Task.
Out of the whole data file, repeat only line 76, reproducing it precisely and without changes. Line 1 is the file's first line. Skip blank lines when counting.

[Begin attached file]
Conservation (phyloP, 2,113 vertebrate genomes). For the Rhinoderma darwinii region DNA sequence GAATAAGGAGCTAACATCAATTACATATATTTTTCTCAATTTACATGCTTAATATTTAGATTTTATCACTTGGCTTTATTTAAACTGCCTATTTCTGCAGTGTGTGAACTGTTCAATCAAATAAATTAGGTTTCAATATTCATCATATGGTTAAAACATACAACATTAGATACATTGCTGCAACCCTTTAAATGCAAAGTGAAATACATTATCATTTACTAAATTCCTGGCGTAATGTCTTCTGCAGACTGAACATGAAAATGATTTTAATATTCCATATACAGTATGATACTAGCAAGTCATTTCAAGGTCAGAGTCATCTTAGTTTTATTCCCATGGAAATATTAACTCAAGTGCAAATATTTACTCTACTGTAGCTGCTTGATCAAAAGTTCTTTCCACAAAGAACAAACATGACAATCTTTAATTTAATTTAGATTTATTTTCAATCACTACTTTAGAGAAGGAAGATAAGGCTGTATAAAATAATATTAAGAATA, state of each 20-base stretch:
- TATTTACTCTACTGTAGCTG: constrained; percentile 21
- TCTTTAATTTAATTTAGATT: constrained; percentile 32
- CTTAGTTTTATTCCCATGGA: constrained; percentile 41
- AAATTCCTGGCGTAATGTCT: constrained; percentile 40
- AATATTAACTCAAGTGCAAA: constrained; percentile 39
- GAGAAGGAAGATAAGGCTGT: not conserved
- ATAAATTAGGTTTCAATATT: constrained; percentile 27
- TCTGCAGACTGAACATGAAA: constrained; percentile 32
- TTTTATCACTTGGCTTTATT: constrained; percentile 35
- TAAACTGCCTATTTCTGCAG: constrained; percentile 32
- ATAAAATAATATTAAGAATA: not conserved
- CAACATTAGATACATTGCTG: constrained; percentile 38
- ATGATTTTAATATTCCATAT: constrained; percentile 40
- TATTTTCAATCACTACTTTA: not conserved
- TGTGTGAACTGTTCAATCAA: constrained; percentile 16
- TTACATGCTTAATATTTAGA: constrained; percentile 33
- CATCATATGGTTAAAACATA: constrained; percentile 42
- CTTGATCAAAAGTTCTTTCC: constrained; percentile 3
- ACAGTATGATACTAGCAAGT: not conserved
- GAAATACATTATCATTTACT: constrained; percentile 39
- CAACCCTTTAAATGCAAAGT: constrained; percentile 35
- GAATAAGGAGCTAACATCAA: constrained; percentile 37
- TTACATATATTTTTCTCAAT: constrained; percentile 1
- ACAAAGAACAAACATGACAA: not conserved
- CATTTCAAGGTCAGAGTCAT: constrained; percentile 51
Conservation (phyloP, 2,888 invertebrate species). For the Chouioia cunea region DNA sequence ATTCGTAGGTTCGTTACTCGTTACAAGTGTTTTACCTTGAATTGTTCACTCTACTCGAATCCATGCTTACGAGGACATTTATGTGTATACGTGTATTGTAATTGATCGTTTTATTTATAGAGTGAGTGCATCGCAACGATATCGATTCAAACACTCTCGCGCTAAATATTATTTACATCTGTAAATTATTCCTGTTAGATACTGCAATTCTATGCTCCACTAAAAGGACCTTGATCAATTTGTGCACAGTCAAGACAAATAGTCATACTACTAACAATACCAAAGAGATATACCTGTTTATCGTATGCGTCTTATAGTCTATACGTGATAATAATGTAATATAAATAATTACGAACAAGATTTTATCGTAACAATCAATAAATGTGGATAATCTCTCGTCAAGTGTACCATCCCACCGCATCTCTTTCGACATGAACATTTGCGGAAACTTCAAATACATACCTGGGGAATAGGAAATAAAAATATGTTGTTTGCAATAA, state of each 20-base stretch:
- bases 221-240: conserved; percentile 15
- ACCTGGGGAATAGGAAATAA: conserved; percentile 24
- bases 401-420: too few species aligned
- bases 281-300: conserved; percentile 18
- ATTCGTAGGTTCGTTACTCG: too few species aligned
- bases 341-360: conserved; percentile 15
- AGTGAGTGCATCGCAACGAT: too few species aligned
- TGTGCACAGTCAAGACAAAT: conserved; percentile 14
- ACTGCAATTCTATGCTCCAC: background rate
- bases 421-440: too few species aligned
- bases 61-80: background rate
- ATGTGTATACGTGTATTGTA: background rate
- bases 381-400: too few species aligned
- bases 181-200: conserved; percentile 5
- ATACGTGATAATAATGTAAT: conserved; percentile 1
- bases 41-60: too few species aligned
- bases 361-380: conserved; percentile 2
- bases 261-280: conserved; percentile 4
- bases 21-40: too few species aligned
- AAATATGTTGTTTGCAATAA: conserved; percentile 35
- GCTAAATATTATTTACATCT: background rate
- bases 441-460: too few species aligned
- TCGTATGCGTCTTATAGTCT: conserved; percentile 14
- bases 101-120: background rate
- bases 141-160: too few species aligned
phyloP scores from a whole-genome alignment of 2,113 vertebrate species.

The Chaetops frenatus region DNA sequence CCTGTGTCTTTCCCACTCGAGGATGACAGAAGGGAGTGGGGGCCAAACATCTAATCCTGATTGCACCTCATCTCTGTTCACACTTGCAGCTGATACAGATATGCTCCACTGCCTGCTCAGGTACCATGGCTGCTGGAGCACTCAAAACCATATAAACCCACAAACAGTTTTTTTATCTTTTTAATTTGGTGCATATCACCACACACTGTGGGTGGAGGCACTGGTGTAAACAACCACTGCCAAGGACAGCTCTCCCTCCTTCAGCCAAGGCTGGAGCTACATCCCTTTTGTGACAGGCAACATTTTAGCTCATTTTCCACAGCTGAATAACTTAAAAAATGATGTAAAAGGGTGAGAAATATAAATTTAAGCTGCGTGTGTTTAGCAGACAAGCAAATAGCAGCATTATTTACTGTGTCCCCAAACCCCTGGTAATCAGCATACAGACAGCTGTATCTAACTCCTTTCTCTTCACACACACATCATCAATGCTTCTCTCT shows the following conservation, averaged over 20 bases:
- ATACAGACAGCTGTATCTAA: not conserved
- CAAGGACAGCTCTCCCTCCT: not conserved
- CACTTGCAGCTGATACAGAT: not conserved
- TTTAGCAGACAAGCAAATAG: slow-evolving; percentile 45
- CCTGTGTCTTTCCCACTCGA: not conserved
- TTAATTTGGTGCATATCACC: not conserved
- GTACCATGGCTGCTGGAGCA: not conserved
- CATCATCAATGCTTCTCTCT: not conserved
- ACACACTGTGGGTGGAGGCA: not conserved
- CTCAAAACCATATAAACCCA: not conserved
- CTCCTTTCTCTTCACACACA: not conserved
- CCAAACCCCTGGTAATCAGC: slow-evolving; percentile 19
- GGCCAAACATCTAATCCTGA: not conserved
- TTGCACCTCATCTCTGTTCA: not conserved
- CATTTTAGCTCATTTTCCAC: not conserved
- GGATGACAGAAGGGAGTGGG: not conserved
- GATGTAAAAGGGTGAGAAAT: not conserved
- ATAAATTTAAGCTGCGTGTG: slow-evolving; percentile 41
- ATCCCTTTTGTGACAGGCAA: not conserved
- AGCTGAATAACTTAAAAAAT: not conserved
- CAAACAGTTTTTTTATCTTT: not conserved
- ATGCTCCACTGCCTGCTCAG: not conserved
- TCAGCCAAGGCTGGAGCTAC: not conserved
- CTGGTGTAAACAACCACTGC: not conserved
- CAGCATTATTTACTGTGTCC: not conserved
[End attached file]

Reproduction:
- ATGCTCCACTGCCTGCTCAG: not conserved